Lavender essential oils are used in products such as soaps and lotions. Undiluted essential oils are also sold. We were pleased to find an expert to answer our questions staffing the distillery at Lavender Connection during the Lavender Festival.
Distillation essentially steams the oil from a lavender plant. At Lavender Connection the blossoms and stems from 19 plants are used to produce the equivalent of about 7 ounces of essential oil. This is the equipment that Lavender Connection uses.
Jardin du Soleil distills in this equipment. Click here to learn more about the distilling process at Jardin du Soleil.
While Sequim’s lavender farms sell u-pick and pre-picked bouquets of fresh lavender, there’s plenty left over for popular lavender products.
This summer’s weather cooperated with sunny, dry conditions and some crops were harvested before and during the Lavender Festival.
I’ll show you what happens with bouquets like these over the next couple of days.
My favorite lavender operations have a dreamy setting with nice views. Kitty B’s is one of those operations.
The farm is beautifully manicured and has the requisite gazebo that adds just the right touch.
Like most of our lavender farms, Kitty B’s has a residence on site. Its garden is a knockout.
There is a three day street fair as part of the Sequim Lavender Festival. Several blocks downtown become a pedestrian thoroughfare, lined with vendor booths. Lavender in every form is sold. And dozens of vendors also sell arts and crafts, jewelry, clothing, candles, you name it. The fair is always a big draw and last Friday, the first day, was no exception.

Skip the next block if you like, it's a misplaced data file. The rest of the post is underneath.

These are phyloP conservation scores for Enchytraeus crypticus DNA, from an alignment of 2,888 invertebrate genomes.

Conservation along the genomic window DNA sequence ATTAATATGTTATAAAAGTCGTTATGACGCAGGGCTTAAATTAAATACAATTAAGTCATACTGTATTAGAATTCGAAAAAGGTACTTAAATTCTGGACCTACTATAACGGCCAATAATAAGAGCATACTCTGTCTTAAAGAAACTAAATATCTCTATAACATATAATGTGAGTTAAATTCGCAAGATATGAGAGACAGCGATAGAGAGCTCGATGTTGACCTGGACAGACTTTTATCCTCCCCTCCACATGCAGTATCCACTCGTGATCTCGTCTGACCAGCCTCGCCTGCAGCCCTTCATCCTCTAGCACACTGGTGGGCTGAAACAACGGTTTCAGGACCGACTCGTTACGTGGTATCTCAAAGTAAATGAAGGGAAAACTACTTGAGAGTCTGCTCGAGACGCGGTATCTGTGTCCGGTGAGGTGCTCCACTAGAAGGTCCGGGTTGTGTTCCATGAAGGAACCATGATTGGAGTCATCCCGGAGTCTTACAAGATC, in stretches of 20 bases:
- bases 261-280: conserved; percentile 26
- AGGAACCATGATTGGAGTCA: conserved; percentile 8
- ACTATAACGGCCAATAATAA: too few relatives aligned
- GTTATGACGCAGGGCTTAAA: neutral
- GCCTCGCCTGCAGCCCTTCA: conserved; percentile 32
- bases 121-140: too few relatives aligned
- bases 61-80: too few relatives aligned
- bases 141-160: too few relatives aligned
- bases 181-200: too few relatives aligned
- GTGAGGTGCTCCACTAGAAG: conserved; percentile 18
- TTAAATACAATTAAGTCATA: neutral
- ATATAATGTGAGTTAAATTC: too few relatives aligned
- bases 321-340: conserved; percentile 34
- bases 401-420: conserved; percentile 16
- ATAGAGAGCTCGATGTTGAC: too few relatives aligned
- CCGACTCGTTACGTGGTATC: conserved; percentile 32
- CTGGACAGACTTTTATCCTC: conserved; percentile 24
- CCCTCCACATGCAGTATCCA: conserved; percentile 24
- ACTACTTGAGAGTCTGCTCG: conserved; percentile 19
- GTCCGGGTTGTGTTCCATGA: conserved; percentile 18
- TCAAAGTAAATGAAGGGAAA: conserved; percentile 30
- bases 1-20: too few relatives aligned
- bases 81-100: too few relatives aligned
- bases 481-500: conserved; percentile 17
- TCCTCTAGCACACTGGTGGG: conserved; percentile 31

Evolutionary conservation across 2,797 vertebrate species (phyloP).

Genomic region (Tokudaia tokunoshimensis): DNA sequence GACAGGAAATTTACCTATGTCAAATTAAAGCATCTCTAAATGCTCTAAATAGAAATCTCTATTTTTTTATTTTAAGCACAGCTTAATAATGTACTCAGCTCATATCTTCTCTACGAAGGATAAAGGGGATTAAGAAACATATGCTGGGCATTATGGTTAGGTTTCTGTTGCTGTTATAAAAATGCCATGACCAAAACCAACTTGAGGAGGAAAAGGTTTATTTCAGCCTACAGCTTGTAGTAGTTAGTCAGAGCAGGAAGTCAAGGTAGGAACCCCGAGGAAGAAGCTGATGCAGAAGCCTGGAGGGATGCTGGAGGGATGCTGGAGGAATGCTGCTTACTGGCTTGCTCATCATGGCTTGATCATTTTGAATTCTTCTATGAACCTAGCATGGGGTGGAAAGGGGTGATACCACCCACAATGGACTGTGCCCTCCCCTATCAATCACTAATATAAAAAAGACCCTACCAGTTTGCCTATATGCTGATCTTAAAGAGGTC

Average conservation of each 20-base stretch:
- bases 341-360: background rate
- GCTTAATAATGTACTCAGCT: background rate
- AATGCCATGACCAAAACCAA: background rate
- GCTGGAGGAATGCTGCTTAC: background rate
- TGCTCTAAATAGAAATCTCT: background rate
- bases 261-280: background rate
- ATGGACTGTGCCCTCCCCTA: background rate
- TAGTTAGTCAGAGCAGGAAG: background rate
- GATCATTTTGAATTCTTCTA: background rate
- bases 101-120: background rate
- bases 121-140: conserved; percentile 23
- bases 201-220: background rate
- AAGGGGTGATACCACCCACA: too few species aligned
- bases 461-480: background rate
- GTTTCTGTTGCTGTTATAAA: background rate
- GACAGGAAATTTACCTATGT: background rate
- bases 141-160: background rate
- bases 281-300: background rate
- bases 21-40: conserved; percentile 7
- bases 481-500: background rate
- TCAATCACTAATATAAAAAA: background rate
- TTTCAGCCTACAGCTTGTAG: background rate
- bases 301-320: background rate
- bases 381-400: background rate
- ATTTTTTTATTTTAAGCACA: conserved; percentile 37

This was one of the more clever tee shirts for sale.
And this was the day’s winner in the “my sentiments exactly!” category.
The Lavender Festival starts today. We have family coming to town and hope to take in some of this year’s highlights. Stay tuned!
Earth Muffin is another small lavender operation in Sequim and is one of the more recent additions. There are 270 plants locally and another 120 offsite in Everett. Like most of our growers, they distill their own essential lavender oil and produce lotions and flower water. Admission is free and they welcome visitors during the Lavender Festival.
They are easy to find at the corner of Woodcock and Cays Roads.
One of the newest small lavender operations in Sequim is Meli’s Lavender Farm. But in the universe of lavender, it’s no newcomer. It is an expansion of Victor’s Lavender and is owned by Victor Gonzalez and his brother and sister-in-law, Sergio and Monica Gonzalez. Victor is one of Sequim’s most expert growers and consults internationally on lavender cultivation.
The new farm adds 1,000 plants to Victor’s current operation of 150 varieties and over 3,500 plants. Victor’s wife, Mirabel, makes more than 30 lavender products. The expansion is an attempt to keep up with high demand for his plants and products.
I visited Victor’s original farm at the Lavender Festival two years ago here and found him very engaging. He has an interesting history with lavender and has been an important source of information and plants for the Sequim Valley and beyond.
Earnings from the new operation, Meli’s Lavender Farm, will go toward the education of Victor’s niece, Melissa, at Western Washington University. The farm is located on West Diane Drive off Elizabeth Lane which intersects with Old Olympic Highway about a quarter mile west of North Fifth Avenue.